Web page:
I do know a woman in Spain whose work is the most meticulous I have ever seen; regardless of the design she does, you can almost not tell the difference between her fronts and backs - it takes a lot of looking. It's beautiful, to be sure, but that kind of attention to detail makes it more like work to me, and takes some of the joy (and therapy) out of the actual stitching! The backs of my work are a secret between me and my framer, and of all of the things I've framed over the years, messy backs have never been an issue.

Of course, I assume I will never work on an afghan! Laughing
stitcherfe
Member
Joined: 26 Nov 2006
Posts: 98
Location: London, Ontario, Canada
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10:30 pm Jan 12, 2007

I'm with you, rifestitch. Getting the front of the work to look it's best is enough challenge for me. I don't use knots, back stitch to start and end a colour on that colour if possible, and start with a loop when possible, but that is as far as it goes.

The work I'm doing right now has outline stitches on it, so, even if my cross-stitching is fairly tidy on the wrong side, the outlining messes it up.

I haven't done a Scarlet Quince pattern yet, but have looked at the two I have, and have noticed the colours change frequently. It will be a whole new way of stitching for me, and I'm looking forward to the challenge.

Happy Stitching! Laughing

Nancy.
Alanna
Member
Joined: 27 Aug 2006
Posts: 633
Location: Brisbane, Australia
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10:26 am Jan 15, 2007

I'm with Fabala on this one: stitch predominant colours (gives you decent coverage to tuck your more fiddly bits into) and carry wherever necessary so long as the thread required does not exceed that to stop and start again.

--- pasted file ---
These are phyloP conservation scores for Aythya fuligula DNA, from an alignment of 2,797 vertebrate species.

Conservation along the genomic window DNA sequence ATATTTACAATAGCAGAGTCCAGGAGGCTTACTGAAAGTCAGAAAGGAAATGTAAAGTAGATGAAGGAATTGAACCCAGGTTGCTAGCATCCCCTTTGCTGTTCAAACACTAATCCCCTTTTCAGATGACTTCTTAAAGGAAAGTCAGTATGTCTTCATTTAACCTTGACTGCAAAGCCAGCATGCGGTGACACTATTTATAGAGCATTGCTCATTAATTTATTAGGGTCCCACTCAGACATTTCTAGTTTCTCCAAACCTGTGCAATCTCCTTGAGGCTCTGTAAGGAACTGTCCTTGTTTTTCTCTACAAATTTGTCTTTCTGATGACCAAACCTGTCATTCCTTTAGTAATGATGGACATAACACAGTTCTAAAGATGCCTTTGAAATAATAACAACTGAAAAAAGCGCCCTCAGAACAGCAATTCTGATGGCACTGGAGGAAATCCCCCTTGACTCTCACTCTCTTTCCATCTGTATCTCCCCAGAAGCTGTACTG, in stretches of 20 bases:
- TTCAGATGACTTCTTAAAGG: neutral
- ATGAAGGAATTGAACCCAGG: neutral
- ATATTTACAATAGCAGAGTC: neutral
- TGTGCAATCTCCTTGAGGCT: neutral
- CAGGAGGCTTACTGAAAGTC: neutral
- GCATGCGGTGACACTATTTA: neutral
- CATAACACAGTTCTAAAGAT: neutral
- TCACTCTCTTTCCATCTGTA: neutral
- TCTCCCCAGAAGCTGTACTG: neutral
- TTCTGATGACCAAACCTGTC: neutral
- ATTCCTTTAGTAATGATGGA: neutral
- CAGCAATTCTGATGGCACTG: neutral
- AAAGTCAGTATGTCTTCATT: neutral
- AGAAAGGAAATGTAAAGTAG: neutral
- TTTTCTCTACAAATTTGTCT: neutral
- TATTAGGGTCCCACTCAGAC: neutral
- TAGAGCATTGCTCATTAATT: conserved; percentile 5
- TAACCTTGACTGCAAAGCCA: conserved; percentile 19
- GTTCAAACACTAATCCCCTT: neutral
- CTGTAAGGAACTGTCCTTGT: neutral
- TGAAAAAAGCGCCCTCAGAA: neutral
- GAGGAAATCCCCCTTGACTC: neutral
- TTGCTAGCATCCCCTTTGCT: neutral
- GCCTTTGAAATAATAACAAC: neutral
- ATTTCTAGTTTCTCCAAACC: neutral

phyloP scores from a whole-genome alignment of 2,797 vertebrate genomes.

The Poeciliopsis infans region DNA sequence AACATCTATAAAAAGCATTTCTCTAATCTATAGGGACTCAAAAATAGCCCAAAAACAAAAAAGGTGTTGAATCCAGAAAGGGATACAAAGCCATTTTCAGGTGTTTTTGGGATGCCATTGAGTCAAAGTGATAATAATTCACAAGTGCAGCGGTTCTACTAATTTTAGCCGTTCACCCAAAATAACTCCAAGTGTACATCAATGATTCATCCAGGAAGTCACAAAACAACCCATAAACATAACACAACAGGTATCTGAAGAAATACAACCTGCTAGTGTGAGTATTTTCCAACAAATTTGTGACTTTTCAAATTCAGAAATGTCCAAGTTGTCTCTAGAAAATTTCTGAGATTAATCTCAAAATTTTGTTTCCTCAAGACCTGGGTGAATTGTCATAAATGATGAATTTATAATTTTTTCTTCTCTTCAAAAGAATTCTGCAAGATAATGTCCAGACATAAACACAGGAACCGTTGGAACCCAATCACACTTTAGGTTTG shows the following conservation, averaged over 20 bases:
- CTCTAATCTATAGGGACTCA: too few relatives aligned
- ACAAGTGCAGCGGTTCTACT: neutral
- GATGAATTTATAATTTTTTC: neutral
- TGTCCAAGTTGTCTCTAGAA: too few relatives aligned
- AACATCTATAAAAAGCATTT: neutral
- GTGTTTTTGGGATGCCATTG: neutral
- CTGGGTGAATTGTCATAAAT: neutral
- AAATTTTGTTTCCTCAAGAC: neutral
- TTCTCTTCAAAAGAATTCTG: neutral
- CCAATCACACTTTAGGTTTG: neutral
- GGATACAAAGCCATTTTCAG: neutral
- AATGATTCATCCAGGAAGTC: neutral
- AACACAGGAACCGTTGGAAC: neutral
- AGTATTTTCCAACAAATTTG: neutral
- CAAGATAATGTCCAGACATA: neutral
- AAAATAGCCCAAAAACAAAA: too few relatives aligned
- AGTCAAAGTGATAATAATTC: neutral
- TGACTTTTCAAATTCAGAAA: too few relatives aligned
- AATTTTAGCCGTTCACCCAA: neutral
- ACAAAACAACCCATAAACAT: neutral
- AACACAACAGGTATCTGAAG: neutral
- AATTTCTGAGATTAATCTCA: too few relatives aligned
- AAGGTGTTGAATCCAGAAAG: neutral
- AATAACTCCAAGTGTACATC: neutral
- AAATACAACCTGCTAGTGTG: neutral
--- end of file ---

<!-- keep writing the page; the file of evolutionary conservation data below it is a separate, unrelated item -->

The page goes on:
Oh, and for all those single stitches, get yourself a Pako- it will CHANGE YOUR LIFE!!
Fabala
Member
Joined: 09 Nov 2005
Posts: 134
Location: Atlanta, GA
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12:00 pm Jan 15, 2007

quote:
Originally posted by Alanna
I... fiddly bits...


What's a fiddly?

quote:
Originally posted by Alanna
... a Pako...


Forget fiddly, what's a Pako???
rifestitch
Member
Joined: 16 May 2005
Posts: 639
Location: North of Atlanta
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2:29 pm Jan 16, 2007

quote:
Originally posted by Fabala
quote:
Originally posted by Alanna
... a Pako...


Forget fiddly, what's a Pako???


A Pako needle organizer, as seen here:
http://tinyurl.com/y7robe

I don't have one yet, just because with my current set-up (my half of the couch and my little corner), I have absolutely no where to put it to use it.
rifestitch
Member
Joined: 16 May 2005
Posts: 639
Location: North of Atlanta
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2:34 pm Jan 16, 2007

quote:
Originally posted by Alanna
I'm with Fabala on this one: stitch predominant colours (gives you decent coverage to tuck your more fiddly bits into) and carry wherever necessary so long as the thread required does not exceed that to stop and start again.
Oh, and for all those single stitches, get yourself a Pako- it will CHANGE YOUR LIFE!!


That's how I do TW's - pick a section, pick the dominant symbol, and work my way through that whole color as far as I feel like taking it, then the next dominant, etc. I also do the backstitching as I get sections complete - the placement is easier if I just finished stitching it, I think.

Now, my SQ L&U - the very first stitch in the top left corner was all alone in that whole area of several 10x10 blocks! I had to do some creative anchoring for the first several colors I put in! (Sure hope that one corner doesn't fall out over the years Embarassed )